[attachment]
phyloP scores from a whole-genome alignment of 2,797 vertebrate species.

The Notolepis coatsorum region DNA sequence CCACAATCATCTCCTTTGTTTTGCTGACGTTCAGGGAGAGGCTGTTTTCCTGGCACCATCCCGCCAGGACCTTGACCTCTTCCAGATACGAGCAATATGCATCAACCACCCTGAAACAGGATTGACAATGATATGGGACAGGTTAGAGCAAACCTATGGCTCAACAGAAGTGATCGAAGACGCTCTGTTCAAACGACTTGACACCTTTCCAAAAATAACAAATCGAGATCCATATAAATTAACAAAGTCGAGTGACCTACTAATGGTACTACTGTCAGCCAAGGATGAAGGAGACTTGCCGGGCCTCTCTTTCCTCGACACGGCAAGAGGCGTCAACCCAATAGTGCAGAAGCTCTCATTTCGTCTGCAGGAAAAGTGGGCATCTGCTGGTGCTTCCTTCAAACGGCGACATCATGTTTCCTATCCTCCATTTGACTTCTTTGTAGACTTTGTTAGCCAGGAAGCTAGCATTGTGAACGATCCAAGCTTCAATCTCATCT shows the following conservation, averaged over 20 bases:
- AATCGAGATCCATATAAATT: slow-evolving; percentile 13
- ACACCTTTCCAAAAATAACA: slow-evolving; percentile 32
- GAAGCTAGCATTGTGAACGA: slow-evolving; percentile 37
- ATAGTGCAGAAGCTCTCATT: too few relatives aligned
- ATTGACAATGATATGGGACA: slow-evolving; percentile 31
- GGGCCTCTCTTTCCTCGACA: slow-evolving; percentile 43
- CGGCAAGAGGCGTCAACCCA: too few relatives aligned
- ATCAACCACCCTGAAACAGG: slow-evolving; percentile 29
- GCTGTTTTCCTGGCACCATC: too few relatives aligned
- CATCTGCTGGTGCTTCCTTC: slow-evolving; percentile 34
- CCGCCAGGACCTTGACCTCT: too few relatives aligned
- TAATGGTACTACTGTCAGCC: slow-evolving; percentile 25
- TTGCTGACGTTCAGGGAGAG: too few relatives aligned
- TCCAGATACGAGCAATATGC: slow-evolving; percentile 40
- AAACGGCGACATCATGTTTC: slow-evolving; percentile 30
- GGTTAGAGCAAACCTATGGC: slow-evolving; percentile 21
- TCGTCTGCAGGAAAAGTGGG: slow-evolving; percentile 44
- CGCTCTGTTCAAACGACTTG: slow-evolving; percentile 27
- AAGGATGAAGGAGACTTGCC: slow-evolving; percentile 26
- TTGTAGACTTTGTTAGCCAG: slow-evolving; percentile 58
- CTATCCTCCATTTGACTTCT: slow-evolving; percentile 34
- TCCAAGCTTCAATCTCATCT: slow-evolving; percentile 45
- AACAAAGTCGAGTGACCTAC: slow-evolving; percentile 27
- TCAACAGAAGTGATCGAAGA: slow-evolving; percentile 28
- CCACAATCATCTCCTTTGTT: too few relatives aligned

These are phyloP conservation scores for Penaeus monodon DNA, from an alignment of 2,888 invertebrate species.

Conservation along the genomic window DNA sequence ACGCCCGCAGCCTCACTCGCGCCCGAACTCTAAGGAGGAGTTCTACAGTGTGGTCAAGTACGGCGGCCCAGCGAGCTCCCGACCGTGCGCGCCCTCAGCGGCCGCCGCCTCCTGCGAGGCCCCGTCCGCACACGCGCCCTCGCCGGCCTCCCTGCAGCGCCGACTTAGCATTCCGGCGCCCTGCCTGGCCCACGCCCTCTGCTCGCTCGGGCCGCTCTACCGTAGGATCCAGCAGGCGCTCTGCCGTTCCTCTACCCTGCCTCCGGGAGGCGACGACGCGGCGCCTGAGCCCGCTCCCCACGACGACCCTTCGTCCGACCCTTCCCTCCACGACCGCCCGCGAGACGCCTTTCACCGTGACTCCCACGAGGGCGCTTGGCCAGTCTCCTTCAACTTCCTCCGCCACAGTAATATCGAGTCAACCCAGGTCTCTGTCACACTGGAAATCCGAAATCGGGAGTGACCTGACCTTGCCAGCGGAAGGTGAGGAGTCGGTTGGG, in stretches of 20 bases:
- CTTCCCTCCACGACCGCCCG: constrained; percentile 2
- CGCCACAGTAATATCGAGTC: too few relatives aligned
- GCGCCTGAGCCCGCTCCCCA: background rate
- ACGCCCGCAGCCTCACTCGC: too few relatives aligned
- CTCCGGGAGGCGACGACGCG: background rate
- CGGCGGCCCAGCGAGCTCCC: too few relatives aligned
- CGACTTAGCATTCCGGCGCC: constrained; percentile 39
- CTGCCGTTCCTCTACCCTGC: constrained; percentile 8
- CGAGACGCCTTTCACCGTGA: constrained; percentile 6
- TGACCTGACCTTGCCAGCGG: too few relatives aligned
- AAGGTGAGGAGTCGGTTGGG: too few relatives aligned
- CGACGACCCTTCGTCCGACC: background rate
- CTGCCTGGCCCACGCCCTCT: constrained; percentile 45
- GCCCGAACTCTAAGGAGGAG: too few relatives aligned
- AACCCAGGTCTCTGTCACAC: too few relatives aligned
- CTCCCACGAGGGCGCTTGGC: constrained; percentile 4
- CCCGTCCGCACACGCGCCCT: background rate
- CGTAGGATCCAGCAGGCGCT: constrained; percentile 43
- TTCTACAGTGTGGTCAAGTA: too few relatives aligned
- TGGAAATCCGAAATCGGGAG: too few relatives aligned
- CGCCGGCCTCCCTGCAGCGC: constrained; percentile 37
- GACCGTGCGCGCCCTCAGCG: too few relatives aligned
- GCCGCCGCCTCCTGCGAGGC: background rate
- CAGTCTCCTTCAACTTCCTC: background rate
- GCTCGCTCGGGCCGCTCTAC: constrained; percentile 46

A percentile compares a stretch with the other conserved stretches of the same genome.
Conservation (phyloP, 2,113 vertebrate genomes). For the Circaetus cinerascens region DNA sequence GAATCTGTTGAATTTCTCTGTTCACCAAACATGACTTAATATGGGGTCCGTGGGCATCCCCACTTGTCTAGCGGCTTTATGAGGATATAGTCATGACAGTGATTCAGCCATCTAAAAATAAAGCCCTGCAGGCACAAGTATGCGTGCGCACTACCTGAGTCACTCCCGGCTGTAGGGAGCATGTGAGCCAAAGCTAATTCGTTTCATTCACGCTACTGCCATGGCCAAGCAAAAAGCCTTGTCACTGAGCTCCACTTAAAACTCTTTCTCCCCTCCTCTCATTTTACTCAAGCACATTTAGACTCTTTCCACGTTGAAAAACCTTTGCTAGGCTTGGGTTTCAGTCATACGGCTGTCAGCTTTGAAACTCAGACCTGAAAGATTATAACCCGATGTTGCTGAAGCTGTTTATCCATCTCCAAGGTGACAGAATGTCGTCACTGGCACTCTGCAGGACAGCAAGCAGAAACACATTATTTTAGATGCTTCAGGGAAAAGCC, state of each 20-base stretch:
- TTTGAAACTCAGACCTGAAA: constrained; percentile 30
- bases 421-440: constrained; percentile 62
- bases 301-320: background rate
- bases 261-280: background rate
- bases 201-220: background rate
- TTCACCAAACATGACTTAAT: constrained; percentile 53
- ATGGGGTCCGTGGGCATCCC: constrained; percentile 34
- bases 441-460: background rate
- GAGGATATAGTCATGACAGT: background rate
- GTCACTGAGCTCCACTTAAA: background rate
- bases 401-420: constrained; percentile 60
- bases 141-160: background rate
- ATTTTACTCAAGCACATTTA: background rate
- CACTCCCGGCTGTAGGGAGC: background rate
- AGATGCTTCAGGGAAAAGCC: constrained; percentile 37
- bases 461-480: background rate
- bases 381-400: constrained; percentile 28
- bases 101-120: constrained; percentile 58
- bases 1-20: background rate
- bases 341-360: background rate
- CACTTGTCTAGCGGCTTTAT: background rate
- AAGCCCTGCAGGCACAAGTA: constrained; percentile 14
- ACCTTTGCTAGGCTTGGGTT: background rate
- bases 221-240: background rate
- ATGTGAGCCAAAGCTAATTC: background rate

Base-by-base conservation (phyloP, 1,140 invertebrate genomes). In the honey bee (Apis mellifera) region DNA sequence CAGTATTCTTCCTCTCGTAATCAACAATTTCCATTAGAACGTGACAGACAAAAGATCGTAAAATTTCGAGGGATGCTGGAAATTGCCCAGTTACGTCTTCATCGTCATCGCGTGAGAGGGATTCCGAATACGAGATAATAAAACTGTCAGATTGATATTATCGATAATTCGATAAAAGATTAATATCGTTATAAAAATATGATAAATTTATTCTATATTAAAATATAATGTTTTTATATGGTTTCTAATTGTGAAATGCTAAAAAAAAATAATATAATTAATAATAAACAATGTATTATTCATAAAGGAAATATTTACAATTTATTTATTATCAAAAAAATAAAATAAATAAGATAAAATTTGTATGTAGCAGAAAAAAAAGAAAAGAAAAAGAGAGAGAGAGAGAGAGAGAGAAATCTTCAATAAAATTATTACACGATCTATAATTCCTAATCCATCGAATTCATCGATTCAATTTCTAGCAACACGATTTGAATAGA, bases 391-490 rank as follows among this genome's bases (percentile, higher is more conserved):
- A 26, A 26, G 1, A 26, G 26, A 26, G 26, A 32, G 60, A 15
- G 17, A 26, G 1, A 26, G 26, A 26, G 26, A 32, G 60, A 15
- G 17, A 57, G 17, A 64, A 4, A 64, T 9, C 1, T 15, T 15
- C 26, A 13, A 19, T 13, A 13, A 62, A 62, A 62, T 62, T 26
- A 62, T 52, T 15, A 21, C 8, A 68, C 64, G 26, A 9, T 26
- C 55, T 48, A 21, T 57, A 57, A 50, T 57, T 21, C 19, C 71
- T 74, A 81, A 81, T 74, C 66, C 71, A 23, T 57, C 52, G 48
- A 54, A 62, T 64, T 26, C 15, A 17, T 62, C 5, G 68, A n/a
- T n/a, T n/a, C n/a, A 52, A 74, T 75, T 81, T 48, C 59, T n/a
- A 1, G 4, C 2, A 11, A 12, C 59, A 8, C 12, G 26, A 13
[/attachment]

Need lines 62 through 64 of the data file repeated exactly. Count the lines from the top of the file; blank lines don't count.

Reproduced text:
- TTCACCAAACATGACTTAAT: constrained; percentile 53
- ATGGGGTCCGTGGGCATCCC: constrained; percentile 34
- bases 441-460: background rate